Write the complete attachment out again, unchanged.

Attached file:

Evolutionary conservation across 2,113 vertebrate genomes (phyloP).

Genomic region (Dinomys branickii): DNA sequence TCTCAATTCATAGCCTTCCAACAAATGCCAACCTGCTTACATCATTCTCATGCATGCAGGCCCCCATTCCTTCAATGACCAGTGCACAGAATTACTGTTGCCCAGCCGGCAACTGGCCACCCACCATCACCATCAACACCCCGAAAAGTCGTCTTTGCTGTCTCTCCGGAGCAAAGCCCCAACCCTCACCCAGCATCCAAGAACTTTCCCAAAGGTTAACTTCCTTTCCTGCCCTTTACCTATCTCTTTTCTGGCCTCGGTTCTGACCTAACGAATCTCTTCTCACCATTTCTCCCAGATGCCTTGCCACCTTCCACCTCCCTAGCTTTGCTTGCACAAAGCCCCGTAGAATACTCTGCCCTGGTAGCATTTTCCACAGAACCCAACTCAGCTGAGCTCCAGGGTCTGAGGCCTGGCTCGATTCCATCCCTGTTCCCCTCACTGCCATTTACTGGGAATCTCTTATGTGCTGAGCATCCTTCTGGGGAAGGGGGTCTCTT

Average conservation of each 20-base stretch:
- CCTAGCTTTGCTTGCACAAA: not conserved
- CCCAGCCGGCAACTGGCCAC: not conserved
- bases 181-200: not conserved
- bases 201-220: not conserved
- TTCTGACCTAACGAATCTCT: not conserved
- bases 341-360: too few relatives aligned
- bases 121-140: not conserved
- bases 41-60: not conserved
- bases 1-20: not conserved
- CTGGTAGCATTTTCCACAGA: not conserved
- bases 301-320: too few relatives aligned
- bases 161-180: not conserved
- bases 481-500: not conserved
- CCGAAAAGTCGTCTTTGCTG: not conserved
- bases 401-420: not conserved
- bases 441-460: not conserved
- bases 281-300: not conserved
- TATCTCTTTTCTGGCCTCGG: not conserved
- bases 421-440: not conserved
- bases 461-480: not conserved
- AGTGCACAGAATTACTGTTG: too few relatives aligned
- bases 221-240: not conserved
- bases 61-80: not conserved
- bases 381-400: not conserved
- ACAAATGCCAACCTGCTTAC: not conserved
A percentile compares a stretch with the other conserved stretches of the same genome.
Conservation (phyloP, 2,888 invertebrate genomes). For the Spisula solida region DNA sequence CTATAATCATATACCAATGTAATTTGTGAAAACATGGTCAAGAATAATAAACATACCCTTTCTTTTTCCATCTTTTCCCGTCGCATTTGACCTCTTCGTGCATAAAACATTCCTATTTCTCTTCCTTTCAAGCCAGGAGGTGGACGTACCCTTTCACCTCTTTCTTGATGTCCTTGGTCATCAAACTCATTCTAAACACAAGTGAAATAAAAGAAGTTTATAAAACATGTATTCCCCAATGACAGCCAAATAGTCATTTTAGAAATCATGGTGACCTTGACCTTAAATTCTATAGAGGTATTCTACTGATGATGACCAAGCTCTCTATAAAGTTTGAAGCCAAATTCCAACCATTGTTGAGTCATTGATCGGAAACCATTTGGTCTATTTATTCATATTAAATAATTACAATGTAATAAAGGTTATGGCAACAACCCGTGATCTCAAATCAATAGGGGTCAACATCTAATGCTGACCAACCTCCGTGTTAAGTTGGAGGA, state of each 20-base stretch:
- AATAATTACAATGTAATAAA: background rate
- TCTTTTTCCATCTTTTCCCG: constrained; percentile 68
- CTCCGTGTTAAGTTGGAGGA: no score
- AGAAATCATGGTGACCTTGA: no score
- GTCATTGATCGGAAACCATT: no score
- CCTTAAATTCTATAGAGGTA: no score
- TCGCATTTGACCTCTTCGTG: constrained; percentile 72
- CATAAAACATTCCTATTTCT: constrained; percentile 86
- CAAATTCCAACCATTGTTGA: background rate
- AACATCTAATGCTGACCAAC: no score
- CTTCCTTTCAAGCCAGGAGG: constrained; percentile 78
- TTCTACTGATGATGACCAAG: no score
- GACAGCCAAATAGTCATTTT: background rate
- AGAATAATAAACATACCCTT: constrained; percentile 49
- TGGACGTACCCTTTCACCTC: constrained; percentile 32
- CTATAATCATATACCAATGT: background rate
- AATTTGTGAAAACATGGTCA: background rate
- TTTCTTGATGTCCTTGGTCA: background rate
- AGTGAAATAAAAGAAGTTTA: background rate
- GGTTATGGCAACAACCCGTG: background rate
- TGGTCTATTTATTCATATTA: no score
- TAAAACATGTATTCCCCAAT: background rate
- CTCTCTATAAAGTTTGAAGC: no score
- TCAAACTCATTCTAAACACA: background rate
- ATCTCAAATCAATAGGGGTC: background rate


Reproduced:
Evolutionary conservation across 2,113 vertebrate genomes (phyloP).

Genomic region (Dinomys branickii): DNA sequence TCTCAATTCATAGCCTTCCAACAAATGCCAACCTGCTTACATCATTCTCATGCATGCAGGCCCCCATTCCTTCAATGACCAGTGCACAGAATTACTGTTGCCCAGCCGGCAACTGGCCACCCACCATCACCATCAACACCCCGAAAAGTCGTCTTTGCTGTCTCTCCGGAGCAAAGCCCCAACCCTCACCCAGCATCCAAGAACTTTCCCAAAGGTTAACTTCCTTTCCTGCCCTTTACCTATCTCTTTTCTGGCCTCGGTTCTGACCTAACGAATCTCTTCTCACCATTTCTCCCAGATGCCTTGCCACCTTCCACCTCCCTAGCTTTGCTTGCACAAAGCCCCGTAGAATACTCTGCCCTGGTAGCATTTTCCACAGAACCCAACTCAGCTGAGCTCCAGGGTCTGAGGCCTGGCTCGATTCCATCCCTGTTCCCCTCACTGCCATTTACTGGGAATCTCTTATGTGCTGAGCATCCTTCTGGGGAAGGGGGTCTCTT

Average conservation of each 20-base stretch:
- CCTAGCTTTGCTTGCACAAA: not conserved
- CCCAGCCGGCAACTGGCCAC: not conserved
- bases 181-200: not conserved
- bases 201-220: not conserved
- TTCTGACCTAACGAATCTCT: not conserved
- bases 341-360: too few relatives aligned
- bases 121-140: not conserved
- bases 41-60: not conserved
- bases 1-20: not conserved
- CTGGTAGCATTTTCCACAGA: not conserved
- bases 301-320: too few relatives aligned
- bases 161-180: not conserved
- bases 481-500: not conserved
- CCGAAAAGTCGTCTTTGCTG: not conserved
- bases 401-420: not conserved
- bases 441-460: not conserved
- bases 281-300: not conserved
- TATCTCTTTTCTGGCCTCGG: not conserved
- bases 421-440: not conserved
- bases 461-480: not conserved
- AGTGCACAGAATTACTGTTG: too few relatives aligned
- bases 221-240: not conserved
- bases 61-80: not conserved
- bases 381-400: not conserved
- ACAAATGCCAACCTGCTTAC: not conserved
A percentile compares a stretch with the other conserved stretches of the same genome.
Conservation (phyloP, 2,888 invertebrate genomes). For the Spisula solida region DNA sequence CTATAATCATATACCAATGTAATTTGTGAAAACATGGTCAAGAATAATAAACATACCCTTTCTTTTTCCATCTTTTCCCGTCGCATTTGACCTCTTCGTGCATAAAACATTCCTATTTCTCTTCCTTTCAAGCCAGGAGGTGGACGTACCCTTTCACCTCTTTCTTGATGTCCTTGGTCATCAAACTCATTCTAAACACAAGTGAAATAAAAGAAGTTTATAAAACATGTATTCCCCAATGACAGCCAAATAGTCATTTTAGAAATCATGGTGACCTTGACCTTAAATTCTATAGAGGTATTCTACTGATGATGACCAAGCTCTCTATAAAGTTTGAAGCCAAATTCCAACCATTGTTGAGTCATTGATCGGAAACCATTTGGTCTATTTATTCATATTAAATAATTACAATGTAATAAAGGTTATGGCAACAACCCGTGATCTCAAATCAATAGGGGTCAACATCTAATGCTGACCAACCTCCGTGTTAAGTTGGAGGA, state of each 20-base stretch:
- AATAATTACAATGTAATAAA: background rate
- TCTTTTTCCATCTTTTCCCG: constrained; percentile 68
- CTCCGTGTTAAGTTGGAGGA: no score
- AGAAATCATGGTGACCTTGA: no score
- GTCATTGATCGGAAACCATT: no score
- CCTTAAATTCTATAGAGGTA: no score
- TCGCATTTGACCTCTTCGTG: constrained; percentile 72
- CATAAAACATTCCTATTTCT: constrained; percentile 86
- CAAATTCCAACCATTGTTGA: background rate
- AACATCTAATGCTGACCAAC: no score
- CTTCCTTTCAAGCCAGGAGG: constrained; percentile 78
- TTCTACTGATGATGACCAAG: no score
- GACAGCCAAATAGTCATTTT: background rate
- AGAATAATAAACATACCCTT: constrained; percentile 49
- TGGACGTACCCTTTCACCTC: constrained; percentile 32
- CTATAATCATATACCAATGT: background rate
- AATTTGTGAAAACATGGTCA: background rate
- TTTCTTGATGTCCTTGGTCA: background rate
- AGTGAAATAAAAGAAGTTTA: background rate
- GGTTATGGCAACAACCCGTG: background rate
- TGGTCTATTTATTCATATTA: no score
- TAAAACATGTATTCCCCAAT: background rate
- CTCTCTATAAAGTTTGAAGC: no score
- TCAAACTCATTCTAAACACA: background rate
- ATCTCAAATCAATAGGGGTC: background rate